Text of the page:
Persons with a financial interest in, or signature authority over, a foreign commingled fund that is a mutual fund are required to file an FBAR unless another filing exception, as provided in the FBAR instructions or other relevant guidance, applies. The IRS will not interpret the term “commingled fund” as applying to funds other than mutual funds with respect to FBARs for calendar year 2009 and prior years. Thus, the IRS has determined that it will not apply its enforcement authority adversely in the case of persons with a financial interest in, or signature authority over, any foreign commingled fund with respect to that account for calendar year 2009 and earlier calendar years. A financial interest in, or signature authority over, a foreign hedge fund or private equity fund is included in the administrative relief provided in the preceding sentence.
On February 26, 2010, the Financial Crimes Enforcement Network (FinCEN) published a notice of proposed rulemaking (NPRM) that proposed changes to the rules for reporting foreign financial accounts (RIN 1506-AB08, 75 Fed. Reg. 8844 (2/26/10)). Most significantly, the NPRM proposed to (1) define the scope of individuals and entities required to file the FBAR, (2) delineate the types of reportable accounts, and (3) exempt certain persons and accounts from the reporting requirement and provide additional relief. The changes proposed in the NPRM were accompanied by proposed changes to the FBAR for instructions.
In response to the NPRM, FinCEN received comment letters expressing concern over the filing requirements for mutual funds. Commentators noted that the term “mutual fund” may have a different meaning outside the United States and might potentially cover hedge funds and private equity funds that have periodic redemptions (Preamble to final RIN 1506-AB08, 76 Fed. Reg. 10234, 10239 (2/24/11)). In response to these concerns, FinCEN, when finalizing the NPRM, reiterated that the definition of a mutual fund included a requirement that the shares be available to the general public in addition to having a regular net asset value determination and a regular redemption feature.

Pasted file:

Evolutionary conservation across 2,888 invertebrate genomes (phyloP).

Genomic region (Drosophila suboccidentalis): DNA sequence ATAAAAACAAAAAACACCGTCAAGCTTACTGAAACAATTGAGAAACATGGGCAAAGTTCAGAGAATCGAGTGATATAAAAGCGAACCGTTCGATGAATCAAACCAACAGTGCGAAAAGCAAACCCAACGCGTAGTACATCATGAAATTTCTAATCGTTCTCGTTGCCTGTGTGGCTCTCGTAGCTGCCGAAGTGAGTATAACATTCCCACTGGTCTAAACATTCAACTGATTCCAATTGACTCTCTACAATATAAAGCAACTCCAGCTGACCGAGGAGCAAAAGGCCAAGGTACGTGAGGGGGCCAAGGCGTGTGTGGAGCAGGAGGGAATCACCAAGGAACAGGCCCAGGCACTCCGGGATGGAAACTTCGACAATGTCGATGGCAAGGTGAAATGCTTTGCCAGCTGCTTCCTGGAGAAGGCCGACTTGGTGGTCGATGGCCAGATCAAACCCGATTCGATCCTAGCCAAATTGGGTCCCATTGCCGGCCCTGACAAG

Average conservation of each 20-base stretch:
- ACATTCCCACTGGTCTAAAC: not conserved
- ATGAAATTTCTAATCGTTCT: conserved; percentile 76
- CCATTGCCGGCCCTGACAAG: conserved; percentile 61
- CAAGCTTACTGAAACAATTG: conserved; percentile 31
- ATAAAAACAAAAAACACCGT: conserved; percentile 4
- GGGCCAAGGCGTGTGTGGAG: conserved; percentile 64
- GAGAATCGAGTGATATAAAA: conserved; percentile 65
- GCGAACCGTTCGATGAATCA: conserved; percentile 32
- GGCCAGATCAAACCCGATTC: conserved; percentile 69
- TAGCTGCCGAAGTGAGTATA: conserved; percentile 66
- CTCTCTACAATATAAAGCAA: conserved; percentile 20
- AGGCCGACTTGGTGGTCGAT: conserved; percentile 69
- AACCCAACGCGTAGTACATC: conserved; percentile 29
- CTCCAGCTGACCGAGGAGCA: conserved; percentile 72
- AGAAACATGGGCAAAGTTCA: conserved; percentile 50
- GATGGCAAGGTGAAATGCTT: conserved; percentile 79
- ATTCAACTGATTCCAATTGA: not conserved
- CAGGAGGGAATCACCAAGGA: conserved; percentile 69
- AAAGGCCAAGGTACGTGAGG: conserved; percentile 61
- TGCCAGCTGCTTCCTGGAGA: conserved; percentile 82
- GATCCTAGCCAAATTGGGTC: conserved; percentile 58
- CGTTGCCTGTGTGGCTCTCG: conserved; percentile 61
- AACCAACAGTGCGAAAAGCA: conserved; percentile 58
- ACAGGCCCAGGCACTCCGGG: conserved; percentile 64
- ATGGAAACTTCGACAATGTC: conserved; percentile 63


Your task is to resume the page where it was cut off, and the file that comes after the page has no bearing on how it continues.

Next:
FinCEN believed that some of the concerns of commentators arose because the draft instructions to the form published with the proposed rule did not include the words “which issues shares available to the general public” The instructions have been revised to reflect the language of the definition contained in the final rule, as follows: “A financial account includes . . . shares in a mutual fund or similar pooled fund (i.e., a fund that is available to the general public with a regular net asset value determination and regular redemptions)” (Form TD F 90-22.1 instructions, p. 6, General Definitions, Financial Account (rev. March 2011)).
Thus, in consideration of the foregoing, and with the issuance of the amendments to the Bank Secrecy Act regulations, effective March 28, 2011, investments in or management of hedge funds and private equity funds should not be included within the scope of the FBAR filing requirements as long as the shares of those funds are not available to the general public.
Alan Wong is a senior manager at Holtz Rubenstein Reminick LLP, DFK International/USA, in New York, NY.
For additional information about these items, contact Mr. Wong at (212) 697-6900, ext. 986, or email@example.com.
Unless otherwise noted, contributors are members of or associated with DFK International/USA.